I have 3 different types of alias in this file. At the top is an alias for 'news'. This is a file I have created in the /spider/packclus/ directory where I can inform users of new developments or points of interest. In it's initial form a user would have to use the command type news. The alias allows them to simply type news to get the info. Second is an alias for the show/qrz command so that those users used to the original show/buck command in AK1A will not get an error, and the rest of the lines are for locally created databases so that a user can type show/hftest instead of having to use the command dbshow hftest which is not as intuitive.

This file is just an example and you should edit it to your own requirements. Once created, simply issue the command load/alias at the cluster prompt as the sysop user and the aliases should be available.


In later versions of Spider a simple console program is provided for the sysop. This has a type ahead buffer with line editing facilities and colour for spots, announces etc. To use this program, simply use instead of client.

To edit the colours, copy /spider/perl/ to /spider/local and edit the file with your favourite editor.

6.7 Updating kepler data

Spider has a powerful and flexible show/satellite command. In order for this to be accurate, the kepler data has to be updated regularly. In general, this data is available as an email or via cluster mail. Updating it is simple. First you need to export the mail message as a file. You do this with the export command from the cluster prompt as the sysop. For example ...

export 5467 /spider/perl/

would export message number 5467 as a file called in the /spider/perl directory.

Now login to a VT as sysop and cd /spider/perl. There is a command in the perl directory called All we need to do now is convert the file like so ...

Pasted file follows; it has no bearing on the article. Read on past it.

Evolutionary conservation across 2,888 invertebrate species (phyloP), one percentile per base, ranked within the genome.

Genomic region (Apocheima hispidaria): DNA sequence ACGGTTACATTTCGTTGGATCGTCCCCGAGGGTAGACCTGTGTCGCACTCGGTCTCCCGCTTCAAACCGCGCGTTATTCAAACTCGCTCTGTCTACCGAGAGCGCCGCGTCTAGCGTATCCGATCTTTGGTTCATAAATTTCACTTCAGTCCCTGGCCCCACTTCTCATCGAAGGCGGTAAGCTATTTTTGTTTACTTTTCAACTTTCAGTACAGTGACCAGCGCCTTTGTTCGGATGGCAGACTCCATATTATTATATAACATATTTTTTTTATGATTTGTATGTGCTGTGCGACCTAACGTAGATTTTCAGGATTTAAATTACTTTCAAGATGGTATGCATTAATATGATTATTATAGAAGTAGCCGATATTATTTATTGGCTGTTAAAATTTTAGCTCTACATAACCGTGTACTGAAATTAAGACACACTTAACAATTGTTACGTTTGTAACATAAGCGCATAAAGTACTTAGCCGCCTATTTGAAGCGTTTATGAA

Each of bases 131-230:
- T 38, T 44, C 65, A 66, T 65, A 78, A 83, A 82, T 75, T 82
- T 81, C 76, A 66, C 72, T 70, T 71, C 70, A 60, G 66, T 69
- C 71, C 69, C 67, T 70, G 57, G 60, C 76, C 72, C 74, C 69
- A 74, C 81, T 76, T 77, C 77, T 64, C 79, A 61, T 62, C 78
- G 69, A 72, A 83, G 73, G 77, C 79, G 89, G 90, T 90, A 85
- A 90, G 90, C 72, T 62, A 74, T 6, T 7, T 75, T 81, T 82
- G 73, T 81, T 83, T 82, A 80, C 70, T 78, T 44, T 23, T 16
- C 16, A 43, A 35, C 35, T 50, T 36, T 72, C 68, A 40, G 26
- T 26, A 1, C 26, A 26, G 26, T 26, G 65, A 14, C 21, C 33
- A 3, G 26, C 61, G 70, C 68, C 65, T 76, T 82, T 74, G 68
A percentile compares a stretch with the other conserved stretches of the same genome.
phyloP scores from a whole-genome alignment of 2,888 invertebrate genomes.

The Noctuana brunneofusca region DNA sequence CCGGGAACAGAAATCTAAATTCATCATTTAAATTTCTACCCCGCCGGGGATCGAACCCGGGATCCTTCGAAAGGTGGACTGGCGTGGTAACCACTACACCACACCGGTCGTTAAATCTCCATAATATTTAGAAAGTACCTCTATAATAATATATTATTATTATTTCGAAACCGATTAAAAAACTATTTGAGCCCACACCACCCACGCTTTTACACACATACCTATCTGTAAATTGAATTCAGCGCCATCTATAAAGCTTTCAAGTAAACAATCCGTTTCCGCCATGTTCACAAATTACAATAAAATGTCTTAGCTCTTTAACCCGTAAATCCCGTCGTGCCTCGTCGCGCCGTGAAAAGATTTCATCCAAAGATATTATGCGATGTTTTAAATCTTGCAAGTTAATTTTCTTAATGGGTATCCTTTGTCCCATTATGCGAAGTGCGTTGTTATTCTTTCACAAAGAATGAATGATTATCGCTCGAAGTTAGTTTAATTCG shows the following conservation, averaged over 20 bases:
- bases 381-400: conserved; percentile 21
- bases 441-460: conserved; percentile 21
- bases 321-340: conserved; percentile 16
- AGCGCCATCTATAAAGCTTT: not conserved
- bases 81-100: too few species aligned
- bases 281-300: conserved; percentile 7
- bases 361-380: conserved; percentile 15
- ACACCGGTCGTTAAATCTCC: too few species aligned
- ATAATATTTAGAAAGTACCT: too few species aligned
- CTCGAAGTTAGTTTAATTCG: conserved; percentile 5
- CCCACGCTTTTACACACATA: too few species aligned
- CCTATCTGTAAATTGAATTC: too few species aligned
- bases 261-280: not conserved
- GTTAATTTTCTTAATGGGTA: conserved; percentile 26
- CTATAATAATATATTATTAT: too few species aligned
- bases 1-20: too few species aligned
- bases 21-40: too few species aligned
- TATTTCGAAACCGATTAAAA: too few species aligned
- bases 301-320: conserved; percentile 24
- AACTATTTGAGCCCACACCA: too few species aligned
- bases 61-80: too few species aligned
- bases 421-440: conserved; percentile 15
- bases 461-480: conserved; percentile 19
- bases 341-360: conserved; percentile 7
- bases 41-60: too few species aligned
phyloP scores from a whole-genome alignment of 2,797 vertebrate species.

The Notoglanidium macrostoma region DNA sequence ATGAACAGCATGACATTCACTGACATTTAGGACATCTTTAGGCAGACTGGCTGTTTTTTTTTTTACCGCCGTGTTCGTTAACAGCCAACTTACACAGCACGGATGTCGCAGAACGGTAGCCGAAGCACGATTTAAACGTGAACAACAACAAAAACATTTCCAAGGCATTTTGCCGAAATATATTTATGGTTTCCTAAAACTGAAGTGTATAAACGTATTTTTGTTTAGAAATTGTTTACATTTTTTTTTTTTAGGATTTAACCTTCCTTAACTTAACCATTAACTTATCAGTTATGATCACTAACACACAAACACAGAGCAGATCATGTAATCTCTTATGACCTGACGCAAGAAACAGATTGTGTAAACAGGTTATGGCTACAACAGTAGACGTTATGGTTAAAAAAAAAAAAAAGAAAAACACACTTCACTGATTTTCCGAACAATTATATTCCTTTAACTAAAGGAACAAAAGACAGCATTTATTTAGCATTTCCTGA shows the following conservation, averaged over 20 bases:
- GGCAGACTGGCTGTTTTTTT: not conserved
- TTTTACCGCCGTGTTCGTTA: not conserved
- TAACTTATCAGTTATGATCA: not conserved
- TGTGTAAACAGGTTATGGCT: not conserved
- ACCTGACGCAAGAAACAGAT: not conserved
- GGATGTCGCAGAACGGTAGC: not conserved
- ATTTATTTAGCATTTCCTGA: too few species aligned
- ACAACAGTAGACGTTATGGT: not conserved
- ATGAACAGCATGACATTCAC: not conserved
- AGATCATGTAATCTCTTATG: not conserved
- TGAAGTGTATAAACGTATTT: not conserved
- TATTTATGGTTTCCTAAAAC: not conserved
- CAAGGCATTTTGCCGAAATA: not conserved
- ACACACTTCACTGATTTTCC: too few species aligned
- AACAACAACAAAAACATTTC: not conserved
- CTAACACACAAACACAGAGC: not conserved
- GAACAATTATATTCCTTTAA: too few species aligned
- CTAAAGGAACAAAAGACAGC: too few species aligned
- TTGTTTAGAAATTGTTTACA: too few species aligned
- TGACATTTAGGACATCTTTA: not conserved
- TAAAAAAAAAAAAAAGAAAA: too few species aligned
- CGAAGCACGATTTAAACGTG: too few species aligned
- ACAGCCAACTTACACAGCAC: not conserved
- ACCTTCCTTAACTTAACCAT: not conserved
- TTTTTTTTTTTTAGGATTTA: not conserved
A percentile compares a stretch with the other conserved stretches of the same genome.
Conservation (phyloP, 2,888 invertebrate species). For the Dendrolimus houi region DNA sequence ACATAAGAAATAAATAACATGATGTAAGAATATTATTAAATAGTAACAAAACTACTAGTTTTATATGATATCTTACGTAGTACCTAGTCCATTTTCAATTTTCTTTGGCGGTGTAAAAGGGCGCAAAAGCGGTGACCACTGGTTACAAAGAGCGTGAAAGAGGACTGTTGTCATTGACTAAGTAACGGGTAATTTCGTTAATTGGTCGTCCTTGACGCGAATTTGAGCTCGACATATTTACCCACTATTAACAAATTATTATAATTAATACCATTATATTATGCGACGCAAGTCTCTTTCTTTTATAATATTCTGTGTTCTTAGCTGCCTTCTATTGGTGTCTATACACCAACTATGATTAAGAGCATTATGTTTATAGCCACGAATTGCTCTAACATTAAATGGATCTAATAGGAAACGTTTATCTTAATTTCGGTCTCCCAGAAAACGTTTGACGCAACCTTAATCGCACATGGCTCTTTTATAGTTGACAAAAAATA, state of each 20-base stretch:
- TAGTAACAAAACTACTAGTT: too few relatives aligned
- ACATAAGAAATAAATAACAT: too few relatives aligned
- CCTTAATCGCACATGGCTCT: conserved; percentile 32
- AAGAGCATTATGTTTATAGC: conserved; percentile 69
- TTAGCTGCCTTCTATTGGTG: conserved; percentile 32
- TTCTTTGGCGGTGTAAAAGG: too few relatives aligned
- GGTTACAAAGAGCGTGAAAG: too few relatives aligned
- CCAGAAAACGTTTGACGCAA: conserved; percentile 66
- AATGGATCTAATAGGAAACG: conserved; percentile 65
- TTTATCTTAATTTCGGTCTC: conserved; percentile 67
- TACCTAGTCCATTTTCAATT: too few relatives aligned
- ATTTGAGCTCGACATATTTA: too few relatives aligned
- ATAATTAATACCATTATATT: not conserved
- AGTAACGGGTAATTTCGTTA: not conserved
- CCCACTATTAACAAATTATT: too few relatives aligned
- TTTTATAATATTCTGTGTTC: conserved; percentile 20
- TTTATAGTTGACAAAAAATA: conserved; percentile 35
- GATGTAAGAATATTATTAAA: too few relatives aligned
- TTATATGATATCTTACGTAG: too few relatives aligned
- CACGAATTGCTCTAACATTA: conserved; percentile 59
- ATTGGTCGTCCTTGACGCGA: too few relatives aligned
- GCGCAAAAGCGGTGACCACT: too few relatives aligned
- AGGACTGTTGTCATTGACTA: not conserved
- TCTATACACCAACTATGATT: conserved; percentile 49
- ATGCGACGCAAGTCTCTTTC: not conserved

Now go back to the cluster and issue the command ...


That is it! the kepler data has been updated.

6.8 The QRZ callbook

The command sh/qrz will only work once you have followed a few simple steps. First you need to get a user ID and password from Simply go to the site and create one. Secondly you need to copy the file /spider/perl/ to /spider/local and alter it to match your user ID and password. You also at this point need to set $allow=1 to complete the setup. Many thanks to Fred Lloyd, the proprieter of for allowing this access.

6.9 Connecting logging programs

There appear to be very few logging programs out there that support telnet especially the popular ones like LogEQF, Turbolog etc. This can make it difficult to connect to your own cluster! The way to do it is to make the logging program think it has a TNC attached to a com port on the logging PC and 'push' a linux login out to it. This is achieved very simply by the use of agetty.

All that is required is to add a line in /etc/inittab to have the client ready for a connection on the com port of your choice. Remember that in Linux, the com ports start at ttyS0 for com1, ttyS1 for com2 etc.

c4:2345:respawn:/sbin/agetty -L 9600 ttyS1

Add this after the standard runlevel lines in /etc/inittab. The above line works on ttyS1 (com2). Now as root, issue the command telinit q and it should be ready for connection. All that is required is a 3 wire serial lead (tx, rx and signal ground). Tell you logging program to use 8n1 at 9600 baud and you should see a Linux login prompt. Login as normal and then telnet from there to the cluster.